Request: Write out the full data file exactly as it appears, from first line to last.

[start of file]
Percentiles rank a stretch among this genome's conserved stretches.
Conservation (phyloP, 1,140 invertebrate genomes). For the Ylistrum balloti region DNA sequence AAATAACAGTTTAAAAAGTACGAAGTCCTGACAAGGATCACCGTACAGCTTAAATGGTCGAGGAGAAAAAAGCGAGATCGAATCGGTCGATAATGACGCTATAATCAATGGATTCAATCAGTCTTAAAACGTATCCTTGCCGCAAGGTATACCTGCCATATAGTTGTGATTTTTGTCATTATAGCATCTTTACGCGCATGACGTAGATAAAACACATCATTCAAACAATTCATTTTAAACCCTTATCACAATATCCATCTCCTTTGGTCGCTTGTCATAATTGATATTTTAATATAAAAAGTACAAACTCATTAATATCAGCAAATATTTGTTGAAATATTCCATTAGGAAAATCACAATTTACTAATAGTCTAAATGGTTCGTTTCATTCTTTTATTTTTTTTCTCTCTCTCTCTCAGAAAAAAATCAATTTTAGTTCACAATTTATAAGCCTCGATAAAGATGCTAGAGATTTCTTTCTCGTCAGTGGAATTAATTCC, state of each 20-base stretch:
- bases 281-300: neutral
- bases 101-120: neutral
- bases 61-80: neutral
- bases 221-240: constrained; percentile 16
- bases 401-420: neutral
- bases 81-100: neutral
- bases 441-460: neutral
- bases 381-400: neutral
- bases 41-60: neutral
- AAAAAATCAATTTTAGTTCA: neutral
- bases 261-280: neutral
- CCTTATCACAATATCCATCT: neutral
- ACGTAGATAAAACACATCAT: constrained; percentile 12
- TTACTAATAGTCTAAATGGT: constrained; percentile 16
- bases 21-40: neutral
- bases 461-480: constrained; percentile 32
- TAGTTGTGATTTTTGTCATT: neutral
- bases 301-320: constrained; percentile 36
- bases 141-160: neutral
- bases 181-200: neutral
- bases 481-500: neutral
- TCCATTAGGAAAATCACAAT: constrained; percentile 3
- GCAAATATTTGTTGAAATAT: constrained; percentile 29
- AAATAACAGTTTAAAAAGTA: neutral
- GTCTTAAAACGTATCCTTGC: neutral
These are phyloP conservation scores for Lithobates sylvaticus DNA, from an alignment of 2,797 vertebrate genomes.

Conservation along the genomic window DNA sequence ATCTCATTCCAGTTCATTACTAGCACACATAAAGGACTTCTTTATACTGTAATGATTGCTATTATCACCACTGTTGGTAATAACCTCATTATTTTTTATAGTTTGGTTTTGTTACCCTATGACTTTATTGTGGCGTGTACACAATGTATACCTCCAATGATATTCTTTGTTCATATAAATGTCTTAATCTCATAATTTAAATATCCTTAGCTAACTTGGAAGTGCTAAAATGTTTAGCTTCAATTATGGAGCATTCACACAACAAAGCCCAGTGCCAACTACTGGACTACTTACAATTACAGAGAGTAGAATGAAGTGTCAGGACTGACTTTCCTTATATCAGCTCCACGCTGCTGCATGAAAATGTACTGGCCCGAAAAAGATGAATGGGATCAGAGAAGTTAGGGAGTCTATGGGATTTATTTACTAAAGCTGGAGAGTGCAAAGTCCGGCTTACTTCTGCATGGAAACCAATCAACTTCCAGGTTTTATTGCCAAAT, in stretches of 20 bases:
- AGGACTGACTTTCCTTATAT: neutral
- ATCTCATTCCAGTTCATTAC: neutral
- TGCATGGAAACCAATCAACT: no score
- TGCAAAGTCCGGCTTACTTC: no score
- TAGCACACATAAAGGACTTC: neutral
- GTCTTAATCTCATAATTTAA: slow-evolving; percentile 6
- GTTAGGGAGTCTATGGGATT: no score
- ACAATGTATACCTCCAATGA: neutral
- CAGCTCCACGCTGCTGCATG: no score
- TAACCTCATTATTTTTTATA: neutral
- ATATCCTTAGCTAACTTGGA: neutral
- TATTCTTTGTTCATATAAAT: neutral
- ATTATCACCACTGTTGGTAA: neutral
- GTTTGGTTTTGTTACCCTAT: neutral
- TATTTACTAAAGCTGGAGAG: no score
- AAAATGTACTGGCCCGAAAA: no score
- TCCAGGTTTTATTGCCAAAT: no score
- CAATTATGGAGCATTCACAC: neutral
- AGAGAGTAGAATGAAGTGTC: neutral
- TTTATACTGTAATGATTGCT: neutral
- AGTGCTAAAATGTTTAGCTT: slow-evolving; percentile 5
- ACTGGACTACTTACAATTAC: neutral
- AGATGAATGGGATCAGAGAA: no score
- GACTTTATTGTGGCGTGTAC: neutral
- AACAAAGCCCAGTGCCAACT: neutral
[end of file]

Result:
Percentiles rank a stretch among this genome's conserved stretches.
Conservation (phyloP, 1,140 invertebrate genomes). For the Ylistrum balloti region DNA sequence AAATAACAGTTTAAAAAGTACGAAGTCCTGACAAGGATCACCGTACAGCTTAAATGGTCGAGGAGAAAAAAGCGAGATCGAATCGGTCGATAATGACGCTATAATCAATGGATTCAATCAGTCTTAAAACGTATCCTTGCCGCAAGGTATACCTGCCATATAGTTGTGATTTTTGTCATTATAGCATCTTTACGCGCATGACGTAGATAAAACACATCATTCAAACAATTCATTTTAAACCCTTATCACAATATCCATCTCCTTTGGTCGCTTGTCATAATTGATATTTTAATATAAAAAGTACAAACTCATTAATATCAGCAAATATTTGTTGAAATATTCCATTAGGAAAATCACAATTTACTAATAGTCTAAATGGTTCGTTTCATTCTTTTATTTTTTTTCTCTCTCTCTCTCAGAAAAAAATCAATTTTAGTTCACAATTTATAAGCCTCGATAAAGATGCTAGAGATTTCTTTCTCGTCAGTGGAATTAATTCC, state of each 20-base stretch:
- bases 281-300: neutral
- bases 101-120: neutral
- bases 61-80: neutral
- bases 221-240: constrained; percentile 16
- bases 401-420: neutral
- bases 81-100: neutral
- bases 441-460: neutral
- bases 381-400: neutral
- bases 41-60: neutral
- AAAAAATCAATTTTAGTTCA: neutral
- bases 261-280: neutral
- CCTTATCACAATATCCATCT: neutral
- ACGTAGATAAAACACATCAT: constrained; percentile 12
- TTACTAATAGTCTAAATGGT: constrained; percentile 16
- bases 21-40: neutral
- bases 461-480: constrained; percentile 32
- TAGTTGTGATTTTTGTCATT: neutral
- bases 301-320: constrained; percentile 36
- bases 141-160: neutral
- bases 181-200: neutral
- bases 481-500: neutral
- TCCATTAGGAAAATCACAAT: constrained; percentile 3
- GCAAATATTTGTTGAAATAT: constrained; percentile 29
- AAATAACAGTTTAAAAAGTA: neutral
- GTCTTAAAACGTATCCTTGC: neutral
These are phyloP conservation scores for Lithobates sylvaticus DNA, from an alignment of 2,797 vertebrate genomes.

Conservation along the genomic window DNA sequence ATCTCATTCCAGTTCATTACTAGCACACATAAAGGACTTCTTTATACTGTAATGATTGCTATTATCACCACTGTTGGTAATAACCTCATTATTTTTTATAGTTTGGTTTTGTTACCCTATGACTTTATTGTGGCGTGTACACAATGTATACCTCCAATGATATTCTTTGTTCATATAAATGTCTTAATCTCATAATTTAAATATCCTTAGCTAACTTGGAAGTGCTAAAATGTTTAGCTTCAATTATGGAGCATTCACACAACAAAGCCCAGTGCCAACTACTGGACTACTTACAATTACAGAGAGTAGAATGAAGTGTCAGGACTGACTTTCCTTATATCAGCTCCACGCTGCTGCATGAAAATGTACTGGCCCGAAAAAGATGAATGGGATCAGAGAAGTTAGGGAGTCTATGGGATTTATTTACTAAAGCTGGAGAGTGCAAAGTCCGGCTTACTTCTGCATGGAAACCAATCAACTTCCAGGTTTTATTGCCAAAT, in stretches of 20 bases:
- AGGACTGACTTTCCTTATAT: neutral
- ATCTCATTCCAGTTCATTAC: neutral
- TGCATGGAAACCAATCAACT: no score
- TGCAAAGTCCGGCTTACTTC: no score
- TAGCACACATAAAGGACTTC: neutral
- GTCTTAATCTCATAATTTAA: slow-evolving; percentile 6
- GTTAGGGAGTCTATGGGATT: no score
- ACAATGTATACCTCCAATGA: neutral
- CAGCTCCACGCTGCTGCATG: no score
- TAACCTCATTATTTTTTATA: neutral
- ATATCCTTAGCTAACTTGGA: neutral
- TATTCTTTGTTCATATAAAT: neutral
- ATTATCACCACTGTTGGTAA: neutral
- GTTTGGTTTTGTTACCCTAT: neutral
- TATTTACTAAAGCTGGAGAG: no score
- AAAATGTACTGGCCCGAAAA: no score
- TCCAGGTTTTATTGCCAAAT: no score
- CAATTATGGAGCATTCACAC: neutral
- AGAGAGTAGAATGAAGTGTC: neutral
- TTTATACTGTAATGATTGCT: neutral
- AGTGCTAAAATGTTTAGCTT: slow-evolving; percentile 5
- ACTGGACTACTTACAATTAC: neutral
- AGATGAATGGGATCAGAGAA: no score
- GACTTTATTGTGGCGTGTAC: neutral
- AACAAAGCCCAGTGCCAACT: neutral